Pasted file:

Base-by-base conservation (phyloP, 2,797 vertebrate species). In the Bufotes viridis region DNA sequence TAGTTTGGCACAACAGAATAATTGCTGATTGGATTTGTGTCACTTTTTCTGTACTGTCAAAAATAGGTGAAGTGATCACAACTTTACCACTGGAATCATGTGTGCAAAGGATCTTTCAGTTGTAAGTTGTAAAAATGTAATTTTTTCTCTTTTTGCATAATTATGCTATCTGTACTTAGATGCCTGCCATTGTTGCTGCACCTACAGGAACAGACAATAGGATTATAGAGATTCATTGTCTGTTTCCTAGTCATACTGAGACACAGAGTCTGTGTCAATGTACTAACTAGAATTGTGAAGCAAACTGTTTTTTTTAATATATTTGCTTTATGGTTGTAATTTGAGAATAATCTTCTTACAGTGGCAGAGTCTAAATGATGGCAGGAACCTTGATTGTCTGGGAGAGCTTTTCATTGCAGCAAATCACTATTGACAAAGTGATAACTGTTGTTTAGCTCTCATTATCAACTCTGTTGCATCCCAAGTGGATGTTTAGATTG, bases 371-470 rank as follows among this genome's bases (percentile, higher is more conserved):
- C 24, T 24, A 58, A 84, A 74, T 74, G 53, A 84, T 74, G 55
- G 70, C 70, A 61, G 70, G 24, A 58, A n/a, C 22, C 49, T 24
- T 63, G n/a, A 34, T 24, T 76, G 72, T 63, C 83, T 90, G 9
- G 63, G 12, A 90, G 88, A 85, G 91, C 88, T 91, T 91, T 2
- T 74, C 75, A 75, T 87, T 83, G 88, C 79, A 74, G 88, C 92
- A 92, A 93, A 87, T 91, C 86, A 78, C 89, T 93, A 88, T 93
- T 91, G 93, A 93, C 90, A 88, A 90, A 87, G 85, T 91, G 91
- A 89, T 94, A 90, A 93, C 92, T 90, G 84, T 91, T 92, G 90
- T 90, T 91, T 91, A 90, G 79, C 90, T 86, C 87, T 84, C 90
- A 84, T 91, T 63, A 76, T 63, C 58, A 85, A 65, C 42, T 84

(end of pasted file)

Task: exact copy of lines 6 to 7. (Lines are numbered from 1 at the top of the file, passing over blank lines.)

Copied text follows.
- T 74, C 75, A 75, T 87, T 83, G 88, C 79, A 74, G 88, C 92
- A 92, A 93, A 87, T 91, C 86, A 78, C 89, T 93, A 88, T 93